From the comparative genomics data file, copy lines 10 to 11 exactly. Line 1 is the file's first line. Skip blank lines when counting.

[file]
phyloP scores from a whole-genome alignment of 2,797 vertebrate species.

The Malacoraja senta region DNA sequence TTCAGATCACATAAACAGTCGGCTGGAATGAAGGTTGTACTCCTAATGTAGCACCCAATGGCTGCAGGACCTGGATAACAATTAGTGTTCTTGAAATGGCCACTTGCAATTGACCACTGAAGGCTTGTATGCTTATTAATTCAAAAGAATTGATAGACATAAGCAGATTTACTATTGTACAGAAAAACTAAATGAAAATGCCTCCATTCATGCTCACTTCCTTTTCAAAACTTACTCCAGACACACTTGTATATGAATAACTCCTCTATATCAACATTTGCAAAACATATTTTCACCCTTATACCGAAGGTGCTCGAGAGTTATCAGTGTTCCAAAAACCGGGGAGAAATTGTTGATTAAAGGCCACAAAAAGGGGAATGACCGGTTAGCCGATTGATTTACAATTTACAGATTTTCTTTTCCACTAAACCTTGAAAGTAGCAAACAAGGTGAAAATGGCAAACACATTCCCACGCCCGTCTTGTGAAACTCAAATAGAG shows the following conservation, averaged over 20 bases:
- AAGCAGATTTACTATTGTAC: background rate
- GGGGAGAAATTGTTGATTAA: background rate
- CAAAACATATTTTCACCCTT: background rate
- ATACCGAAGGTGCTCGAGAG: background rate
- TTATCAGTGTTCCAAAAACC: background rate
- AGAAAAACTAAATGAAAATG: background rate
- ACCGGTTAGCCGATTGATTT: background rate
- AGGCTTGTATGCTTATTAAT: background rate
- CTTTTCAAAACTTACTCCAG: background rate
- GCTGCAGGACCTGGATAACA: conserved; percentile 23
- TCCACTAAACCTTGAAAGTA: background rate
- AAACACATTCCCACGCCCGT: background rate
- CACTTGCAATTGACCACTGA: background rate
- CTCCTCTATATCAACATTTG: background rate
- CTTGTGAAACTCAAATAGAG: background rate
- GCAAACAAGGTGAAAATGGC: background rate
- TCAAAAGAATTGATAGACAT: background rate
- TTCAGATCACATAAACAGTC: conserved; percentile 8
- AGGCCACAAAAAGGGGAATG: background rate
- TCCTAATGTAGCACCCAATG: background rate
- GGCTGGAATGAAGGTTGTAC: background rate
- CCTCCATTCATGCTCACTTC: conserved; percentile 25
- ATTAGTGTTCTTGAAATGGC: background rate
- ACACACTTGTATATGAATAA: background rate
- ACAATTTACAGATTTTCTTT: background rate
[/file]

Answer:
- AGGCTTGTATGCTTATTAAT: background rate
- CTTTTCAAAACTTACTCCAG: background rate